Originally Posted at Dante's Heart
(http://dantesheart.blogspot.com/) on November 17, 2008
I have decided to do a mini series on Beowulf. I’d almost like to think of it as a thank you to Daniel, the Editor in Chief, but then again maybe not. He was the first and only person to ever read me Beowulf in its’ original old English. The Beowulf to be the focus of this article is a story by Stefan Petrucha, illustrated by Kody Chamberlain. In this case, I will spend less on the story, which is a translation and comic-fication (I totally made that word up... oh well if Shakespeare can do it), and more on the illustrations.
Beowulf, “the world’s first—and greatest—hero,” boasts the cover of the comic book. Of course this is incorrect, since Beowulf is neither the first nor in my opinion the greatest hero in the World. Gilgamesh and Inanna (a heroine, so she may not count as evidence) are much older than Beowulf. The many heroes in the bible predate Beowulf, as the Beowulf story directly references Cain, son of Adam. Personally, I hate Beowulf, so “greatest” in my opinion is really debatable. I’d argue he is not even close to the greatest. However, Beowulf is one of the earliest English stories. It is a reflection of culture and a by-product of oral tradition. All of that I respect, if not personally enjoy. Petrucha and Chamberlain take Beowulf one-step farther and translate it into images.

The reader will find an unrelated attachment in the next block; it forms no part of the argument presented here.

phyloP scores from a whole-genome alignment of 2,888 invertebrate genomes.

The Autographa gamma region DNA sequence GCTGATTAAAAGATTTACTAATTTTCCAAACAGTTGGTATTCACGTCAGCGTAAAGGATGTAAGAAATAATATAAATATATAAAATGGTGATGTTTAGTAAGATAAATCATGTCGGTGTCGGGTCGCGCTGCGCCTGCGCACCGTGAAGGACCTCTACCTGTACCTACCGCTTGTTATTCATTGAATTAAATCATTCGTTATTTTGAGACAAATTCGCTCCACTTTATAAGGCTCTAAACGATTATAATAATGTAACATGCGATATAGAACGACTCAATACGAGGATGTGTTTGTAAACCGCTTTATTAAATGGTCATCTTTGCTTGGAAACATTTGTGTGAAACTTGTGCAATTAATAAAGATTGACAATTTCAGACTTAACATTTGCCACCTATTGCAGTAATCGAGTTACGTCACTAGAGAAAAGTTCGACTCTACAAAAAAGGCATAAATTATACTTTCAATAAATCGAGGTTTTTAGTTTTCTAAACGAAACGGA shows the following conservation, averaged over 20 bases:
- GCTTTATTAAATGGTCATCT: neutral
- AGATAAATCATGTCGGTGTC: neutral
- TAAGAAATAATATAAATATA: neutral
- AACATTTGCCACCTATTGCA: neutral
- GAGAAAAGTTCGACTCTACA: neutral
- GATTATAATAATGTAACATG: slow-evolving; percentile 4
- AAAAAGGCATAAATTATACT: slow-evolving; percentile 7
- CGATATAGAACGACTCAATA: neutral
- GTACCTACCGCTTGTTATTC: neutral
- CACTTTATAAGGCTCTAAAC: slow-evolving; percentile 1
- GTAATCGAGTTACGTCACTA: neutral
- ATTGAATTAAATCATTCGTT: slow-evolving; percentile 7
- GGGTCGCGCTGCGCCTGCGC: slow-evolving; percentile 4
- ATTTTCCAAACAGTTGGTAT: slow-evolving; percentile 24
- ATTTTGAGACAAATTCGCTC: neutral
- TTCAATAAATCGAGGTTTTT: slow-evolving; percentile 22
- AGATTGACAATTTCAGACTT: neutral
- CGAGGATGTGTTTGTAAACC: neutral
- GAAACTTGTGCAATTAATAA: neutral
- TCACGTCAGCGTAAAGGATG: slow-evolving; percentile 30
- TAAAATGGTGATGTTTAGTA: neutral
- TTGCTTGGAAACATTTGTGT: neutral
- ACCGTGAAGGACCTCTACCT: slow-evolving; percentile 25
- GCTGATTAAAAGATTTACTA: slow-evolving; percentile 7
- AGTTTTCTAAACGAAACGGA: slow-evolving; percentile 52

The basic story is kept close to other translations. The new and unique component is the images, and the life to the story that each panel brings. The depictions of Grendel are predictable; green and slimy. Grendel’s Mother is no different really, just larger and more grotesque. There are no features on Grendel’s Mother that would make her appear feminine. An interesting choice, considering the tale has clearly given her a gender. Why would the artist choose to ignore her femininity? Do monsters lose gender? Of course, I am of the belief that Grendel’s Mother is not a monster, but a woman grieving over a lost child. The story allowed for a grieving mother, but the images do not.
Beowulf himself reminds me of the 2000’s animated “Justice League Unlimited.” He is built of the same artistic style as a few years earlier, and could have easily been the Green Arrow, Oliver Queen. Since the comic is copy-righted 2007, it surprises me. Styles do not stay the same very long. He is the only character with a lot of detail in the face. No other character of the human variety gets as much attention. Since it is his tale, it was a good choice.
Finally, Scott A. Keating, in charge of color, brilliantly adds tones of orange and brown. Green is expertly used to show the monsters and their home. The waters and swamps vary in shade, but are always green, dark and murky. They are ideally representing the unknown. The land around the humans is orange and yellow, desolate in a way. The terrorized people are painted in a lifeless shade. The sun is permanently setting it seems, leaving the story in a luminal place (though the story takes us into night, the images never really do).
While there are artist choices I disagree with, the overall comic is beautiful. And if you enjoy the story, I suggest reading this comic.
Overall rating 4 out of 5.